Of all the famous personages that Homer Davenport knew and called friend during his brief years in the limelight, perhaps none was more influential than the 26th President of the United States, Theodore Roosevelt. Davenport’s respect and enthusiasm for “The Colonel,” as he preferred to be called, supposedly was the reason Davenport left Hearst in 1904. This year he also created one of his more famous cartoons, the influential He’s Good Enough for Me (left), with Uncle Sam’s arm resting on T.R.’s shoulder.
Many have said that this single cartoon elected a President. Whether or not that’s true, the facts are that two years later at Davenport’s request, President Roosevelt directed the State Department to initiate contact with the Ottoman Empire, for the purpose of importing Arabian horse breeding stock. This acquisition expedition was a success, and today the Davenport Arabian Horse is the offspring of that one cartoon.
Colonel Roosevelt has remained a household word over the years, and even boasts a head on Mt. Rushmore. So much so, that in mid-May of 2013, the Oregon Historical Society with sponsorship by Wells Fargo Bank hosted a week-long “Roosevelt Roadshow” featuring Theodore Roosevelt re-enactor Joe Wiegand. They visited numerous Oregon communities, culminating with his last performance at the OHS Annual Membership Meeting in Portland.
I figured it might be a good gesture for The Davenport Project to present the Colonel with a framed reproduction of the He’s Good Enough for Me cartoon. I assumed that I could walk up after his talk and present the cartoon and maybe get a picture. That was the plan anyway. As it turned out, I arrived too early for the festivities, so I killed some time exploring the Museum.
While in the USS Oregon/Spanish American War room door stairs, I encountered a familiar character who immediately struck up a conversation with me, introducing himself as Theodore Roosevelt. I shook hands and said “A pleasure to meet you, Colonel.” to which he exclaimed that “My friends call me Colonel! I detest Mr. President.” He asked where I was from and if anyone of note was from there. I answered that I was from Silverton, Hometown of one of his old friends. I then gave the “Homer Davenport” elevator speech and mentioned the famous cartoon.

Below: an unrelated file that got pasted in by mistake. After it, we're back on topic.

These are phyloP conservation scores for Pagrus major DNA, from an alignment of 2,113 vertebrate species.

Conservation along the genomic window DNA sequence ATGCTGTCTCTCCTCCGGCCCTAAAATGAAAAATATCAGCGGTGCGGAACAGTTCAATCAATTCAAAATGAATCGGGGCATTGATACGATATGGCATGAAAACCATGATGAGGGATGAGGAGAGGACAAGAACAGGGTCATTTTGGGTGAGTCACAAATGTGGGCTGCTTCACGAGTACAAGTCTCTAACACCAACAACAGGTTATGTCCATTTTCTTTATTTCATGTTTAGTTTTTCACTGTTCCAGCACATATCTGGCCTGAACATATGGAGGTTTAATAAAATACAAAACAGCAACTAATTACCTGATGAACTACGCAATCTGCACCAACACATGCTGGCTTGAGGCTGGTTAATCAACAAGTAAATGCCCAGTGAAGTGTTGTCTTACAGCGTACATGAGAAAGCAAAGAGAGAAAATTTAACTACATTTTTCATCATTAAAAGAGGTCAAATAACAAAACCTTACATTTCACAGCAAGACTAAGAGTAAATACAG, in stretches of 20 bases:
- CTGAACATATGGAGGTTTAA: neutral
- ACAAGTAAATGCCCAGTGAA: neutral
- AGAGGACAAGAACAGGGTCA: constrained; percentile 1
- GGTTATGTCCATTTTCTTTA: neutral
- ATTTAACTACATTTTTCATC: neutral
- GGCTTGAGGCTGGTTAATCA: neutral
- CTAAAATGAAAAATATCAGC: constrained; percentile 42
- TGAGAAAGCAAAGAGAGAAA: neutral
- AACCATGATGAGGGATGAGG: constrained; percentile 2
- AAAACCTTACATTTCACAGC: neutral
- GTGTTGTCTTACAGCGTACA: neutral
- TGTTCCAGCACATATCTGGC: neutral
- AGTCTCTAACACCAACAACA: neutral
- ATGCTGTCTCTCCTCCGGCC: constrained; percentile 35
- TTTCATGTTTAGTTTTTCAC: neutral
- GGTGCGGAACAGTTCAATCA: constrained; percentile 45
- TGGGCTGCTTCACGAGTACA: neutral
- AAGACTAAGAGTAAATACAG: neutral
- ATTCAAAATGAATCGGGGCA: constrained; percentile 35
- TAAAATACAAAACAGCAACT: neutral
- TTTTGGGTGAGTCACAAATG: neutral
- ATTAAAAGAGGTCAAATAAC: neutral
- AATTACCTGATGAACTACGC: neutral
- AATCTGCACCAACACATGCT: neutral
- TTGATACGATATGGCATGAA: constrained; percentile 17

I then presented him with the framed copy I was carrying. The Colonel was obviously impressed. He was quite well acquainted with this particular cartoon, but was apparently unaware of Davenport’s Oregon roots. He said it was the best gift he had yet received during this trip. I included a letter with a brief bio of Davenport and his T.R. connection. He then asked me if he could incorporate the picture into his talk, and the rest was a delightful presentation of history, complete with a rather robust tribute to Davenport and Silverton! And as Homer could attest, even this “T.R.” put on a great show!
“Theodore Roosevelt is a humorist. In the multitude of his strenuousness this, the most human of his accomplishments, has apparently been overlooked. There is a similarity between his humor and Mark Twain’s. If Colonel Roosevelt were on the vaudeville stage he would be a competitor of Harry Lauder. At Denver, at the stock-growers’ banquet during his recent Western trip, Colonel Roosevelt was at his best. He made three speeches that day and was eating his sixth meal, yet he was in the best of fettle. You couldn’t pick a hallful that could sit with faces straight through his story of the blue roan cow. He can make a joke as fascinating as he can the story of a sunset on the plains of Egypt.”
—Homer Davenport. Philadelphia Public Ledger, October 23, 1910